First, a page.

Musical Improv – My Two Cents

For most, musical improv is a scary thing.  Not only do you make rhymes and catchy choruses, but try to keep a decent pitch and stay in rhythm as well.  And the whole time there are an embarrassing amount of things that could go wrong.

Well, here is my two cents on the always magical and ever impressive musical improv.

Number One – Keep things simple.   As both musician and actor, the simpler a suggestion – the better.  It means a broader array of interpretations, a wider spread of directions I can take it.  For example songs about Dairy work great, rather than songs about Wisconsin Sharp Chedder – Made By Brown Swiss Breed Cows.  By having a simple, broad suggestion I have more possibilities.  Same goes for your residential musician.  Keeping style and genres simple (unless you know they can deliver on an impressive interpretation of Emo-Caveman-Bosinova-Beats), gives an added layer of confidence and security that is palpable to the singers, and the collective confidence is multiplied.  Just say rock!

The hardest part with musical improv is meeting the expectations of the audience, who all have their own definition of Caveman music.  We set ourselves up for failure when ‘pimped’ with something that is too absurd, or simply out of the capabilities of the instrument i.e. if my musician plays a ukelele I’m going to stay away from Northern-Heavy-God-Metal and African-Polka-Ska. (I dare Béla Fleck to do one of these genres on his next album.)  My point: making rhymes and meeting audience expectations is difficult enough.  Simplify for god-sake.

Moving on…sort of. Song titles and suggestions don’t need to be more than 3 – 4 words.  Short song titles means a catchy chorus, the likes of which audience and actors will have an easier time (a) following, (b) supporting and (c) remembering.  Never-mind your brilliant rhyme, forget your clever expansion of character and heightened circumstances, it’s all about the chorus!   You want a simple wording that has a strong rhythm and fun melody.  Chances are the audiences will forget your clever use of the word fromage (French of Cheese)and corsage (French for cheesy), but they WILL remember the collective ensemble singing in unison, “Cheesy, cheese, cheese” to the tune of Strangers in the Night.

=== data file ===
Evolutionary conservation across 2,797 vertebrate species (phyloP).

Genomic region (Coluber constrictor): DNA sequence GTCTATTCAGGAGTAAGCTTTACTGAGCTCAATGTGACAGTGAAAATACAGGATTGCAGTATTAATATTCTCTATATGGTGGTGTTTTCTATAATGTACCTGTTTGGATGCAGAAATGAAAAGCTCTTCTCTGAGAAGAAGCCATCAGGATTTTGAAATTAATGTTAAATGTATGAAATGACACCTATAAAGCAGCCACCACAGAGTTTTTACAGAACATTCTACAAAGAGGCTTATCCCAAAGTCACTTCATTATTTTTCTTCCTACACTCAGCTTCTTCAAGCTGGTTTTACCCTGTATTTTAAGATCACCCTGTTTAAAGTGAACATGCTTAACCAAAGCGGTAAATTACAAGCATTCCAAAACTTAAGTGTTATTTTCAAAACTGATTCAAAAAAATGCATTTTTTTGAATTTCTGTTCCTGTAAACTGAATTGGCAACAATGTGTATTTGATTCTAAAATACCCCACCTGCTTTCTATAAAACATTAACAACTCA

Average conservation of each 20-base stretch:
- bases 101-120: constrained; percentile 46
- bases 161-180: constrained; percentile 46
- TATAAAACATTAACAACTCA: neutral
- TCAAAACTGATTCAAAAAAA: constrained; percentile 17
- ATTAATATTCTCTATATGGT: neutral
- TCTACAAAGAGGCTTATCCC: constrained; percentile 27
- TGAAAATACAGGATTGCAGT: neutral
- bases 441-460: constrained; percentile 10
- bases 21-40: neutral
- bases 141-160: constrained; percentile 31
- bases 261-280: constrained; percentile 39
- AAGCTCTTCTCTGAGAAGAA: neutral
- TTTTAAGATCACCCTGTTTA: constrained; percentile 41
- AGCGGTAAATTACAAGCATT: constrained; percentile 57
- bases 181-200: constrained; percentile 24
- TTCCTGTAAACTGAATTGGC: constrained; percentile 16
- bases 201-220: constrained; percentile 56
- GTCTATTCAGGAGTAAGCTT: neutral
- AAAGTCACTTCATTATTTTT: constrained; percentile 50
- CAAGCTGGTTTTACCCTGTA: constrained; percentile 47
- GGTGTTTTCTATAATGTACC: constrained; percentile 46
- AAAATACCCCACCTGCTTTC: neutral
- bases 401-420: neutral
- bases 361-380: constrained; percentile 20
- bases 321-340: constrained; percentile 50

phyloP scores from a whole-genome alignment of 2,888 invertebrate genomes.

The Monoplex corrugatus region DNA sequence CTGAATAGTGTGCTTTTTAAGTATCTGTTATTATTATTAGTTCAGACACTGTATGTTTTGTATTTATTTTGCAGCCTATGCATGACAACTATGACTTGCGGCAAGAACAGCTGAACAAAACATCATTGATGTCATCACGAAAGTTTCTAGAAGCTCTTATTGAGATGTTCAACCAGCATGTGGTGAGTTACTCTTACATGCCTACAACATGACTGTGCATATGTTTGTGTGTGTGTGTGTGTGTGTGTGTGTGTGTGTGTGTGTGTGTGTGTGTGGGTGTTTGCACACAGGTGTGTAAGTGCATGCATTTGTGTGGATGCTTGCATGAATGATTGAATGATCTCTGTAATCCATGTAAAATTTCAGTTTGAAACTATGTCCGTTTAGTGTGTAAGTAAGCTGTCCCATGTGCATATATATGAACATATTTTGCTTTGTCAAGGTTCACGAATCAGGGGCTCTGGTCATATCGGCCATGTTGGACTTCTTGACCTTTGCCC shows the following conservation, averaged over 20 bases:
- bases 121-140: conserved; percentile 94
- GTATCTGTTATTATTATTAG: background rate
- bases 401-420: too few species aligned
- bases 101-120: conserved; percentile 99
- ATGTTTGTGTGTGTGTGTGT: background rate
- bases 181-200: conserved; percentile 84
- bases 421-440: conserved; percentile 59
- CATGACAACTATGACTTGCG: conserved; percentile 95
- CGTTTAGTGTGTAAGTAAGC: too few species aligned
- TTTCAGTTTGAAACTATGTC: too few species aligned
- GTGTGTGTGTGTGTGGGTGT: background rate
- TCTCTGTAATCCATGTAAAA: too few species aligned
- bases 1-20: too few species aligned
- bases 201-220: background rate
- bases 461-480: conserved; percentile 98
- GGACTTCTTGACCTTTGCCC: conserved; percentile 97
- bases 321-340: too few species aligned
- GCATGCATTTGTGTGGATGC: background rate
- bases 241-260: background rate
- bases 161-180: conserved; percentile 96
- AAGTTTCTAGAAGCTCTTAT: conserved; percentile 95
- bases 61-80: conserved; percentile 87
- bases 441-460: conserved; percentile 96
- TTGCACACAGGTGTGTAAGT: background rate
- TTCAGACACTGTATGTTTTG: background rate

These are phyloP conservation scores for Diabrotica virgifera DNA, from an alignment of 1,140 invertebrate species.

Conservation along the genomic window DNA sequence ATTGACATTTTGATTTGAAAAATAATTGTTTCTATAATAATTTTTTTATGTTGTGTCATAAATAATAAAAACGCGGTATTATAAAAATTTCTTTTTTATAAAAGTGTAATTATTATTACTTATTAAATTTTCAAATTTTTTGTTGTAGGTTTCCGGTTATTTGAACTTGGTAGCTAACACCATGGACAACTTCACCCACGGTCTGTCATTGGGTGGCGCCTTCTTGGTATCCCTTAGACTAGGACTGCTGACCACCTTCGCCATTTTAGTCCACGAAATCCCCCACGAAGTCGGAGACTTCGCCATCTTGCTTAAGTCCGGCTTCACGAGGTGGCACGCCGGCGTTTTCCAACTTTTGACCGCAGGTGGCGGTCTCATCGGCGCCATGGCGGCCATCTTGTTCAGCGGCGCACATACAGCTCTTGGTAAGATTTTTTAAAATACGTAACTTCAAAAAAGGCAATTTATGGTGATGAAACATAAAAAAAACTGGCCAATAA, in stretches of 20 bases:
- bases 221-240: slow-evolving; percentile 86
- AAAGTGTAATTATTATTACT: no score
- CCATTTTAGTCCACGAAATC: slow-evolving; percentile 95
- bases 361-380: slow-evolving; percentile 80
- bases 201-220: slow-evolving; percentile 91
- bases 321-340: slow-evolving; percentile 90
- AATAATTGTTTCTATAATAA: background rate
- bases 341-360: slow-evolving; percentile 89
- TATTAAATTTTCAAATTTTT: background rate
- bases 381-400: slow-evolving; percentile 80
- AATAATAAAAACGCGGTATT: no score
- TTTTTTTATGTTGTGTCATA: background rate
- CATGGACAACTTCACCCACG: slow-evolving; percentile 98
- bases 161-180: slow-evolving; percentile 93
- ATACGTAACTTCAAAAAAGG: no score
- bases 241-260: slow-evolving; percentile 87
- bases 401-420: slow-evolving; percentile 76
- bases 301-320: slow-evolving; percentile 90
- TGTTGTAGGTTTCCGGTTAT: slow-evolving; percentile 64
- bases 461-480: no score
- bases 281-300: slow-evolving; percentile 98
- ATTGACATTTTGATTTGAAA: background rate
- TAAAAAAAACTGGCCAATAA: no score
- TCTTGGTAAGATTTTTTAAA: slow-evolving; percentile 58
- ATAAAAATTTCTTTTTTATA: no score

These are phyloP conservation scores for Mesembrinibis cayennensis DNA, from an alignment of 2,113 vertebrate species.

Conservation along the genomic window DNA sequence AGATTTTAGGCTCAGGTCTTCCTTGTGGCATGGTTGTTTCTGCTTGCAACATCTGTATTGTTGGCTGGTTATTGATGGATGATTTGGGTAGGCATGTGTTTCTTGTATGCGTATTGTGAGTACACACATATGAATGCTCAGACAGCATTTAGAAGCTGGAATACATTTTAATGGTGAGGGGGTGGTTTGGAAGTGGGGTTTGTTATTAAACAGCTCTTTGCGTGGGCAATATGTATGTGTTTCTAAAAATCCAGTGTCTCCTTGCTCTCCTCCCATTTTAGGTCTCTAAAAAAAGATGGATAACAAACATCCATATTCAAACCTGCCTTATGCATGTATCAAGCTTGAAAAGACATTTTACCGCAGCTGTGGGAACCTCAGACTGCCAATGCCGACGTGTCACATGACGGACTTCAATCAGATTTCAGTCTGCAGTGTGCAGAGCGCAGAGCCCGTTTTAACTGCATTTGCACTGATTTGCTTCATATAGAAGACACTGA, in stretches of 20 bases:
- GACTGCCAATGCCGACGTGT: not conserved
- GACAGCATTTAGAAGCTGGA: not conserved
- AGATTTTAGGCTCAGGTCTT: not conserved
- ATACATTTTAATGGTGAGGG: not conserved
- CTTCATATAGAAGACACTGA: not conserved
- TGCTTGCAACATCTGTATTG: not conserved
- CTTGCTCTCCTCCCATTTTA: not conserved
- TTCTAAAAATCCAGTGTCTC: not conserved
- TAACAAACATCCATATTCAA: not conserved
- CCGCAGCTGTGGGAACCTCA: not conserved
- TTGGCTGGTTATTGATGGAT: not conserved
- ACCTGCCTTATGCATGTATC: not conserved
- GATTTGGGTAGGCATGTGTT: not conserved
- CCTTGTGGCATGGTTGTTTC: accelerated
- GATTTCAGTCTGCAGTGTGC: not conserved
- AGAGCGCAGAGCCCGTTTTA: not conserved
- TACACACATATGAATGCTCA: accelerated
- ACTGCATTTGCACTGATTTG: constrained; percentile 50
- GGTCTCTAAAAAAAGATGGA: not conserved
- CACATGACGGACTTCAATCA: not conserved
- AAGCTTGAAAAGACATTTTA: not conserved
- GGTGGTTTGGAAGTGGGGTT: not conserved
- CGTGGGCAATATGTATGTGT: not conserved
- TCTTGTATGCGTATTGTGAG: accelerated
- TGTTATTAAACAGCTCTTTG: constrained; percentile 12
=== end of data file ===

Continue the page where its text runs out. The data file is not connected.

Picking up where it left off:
Lastly, never under estimate the power of Group Mind.  Even if you don’t sing like Wayne Brady, or lack musicianship, chances are you can follow, and support the lead guys/gals rhymes.  How cool is that when four people shout the same word, in unison, under completely unrehearsed circumstances. (Unrehearsed is a loose term.  All good art requires practice, but you know what I mean, it’s improv).  And of course there is always that simple catchy chorus that needs a simple one-word, one-note harmony accentuating the emotional intent of the of the song.  Or, turn that chorus into a round, like Row-Row-Row your boat.  Sometimes the chaos of a simple, supporting, ensemble can been VERY entertaining.

Come out this Saturday when I hope to show you these tips in action.  And also come out to my other, less formal, shows around town.  Dates and details can be found on my website.

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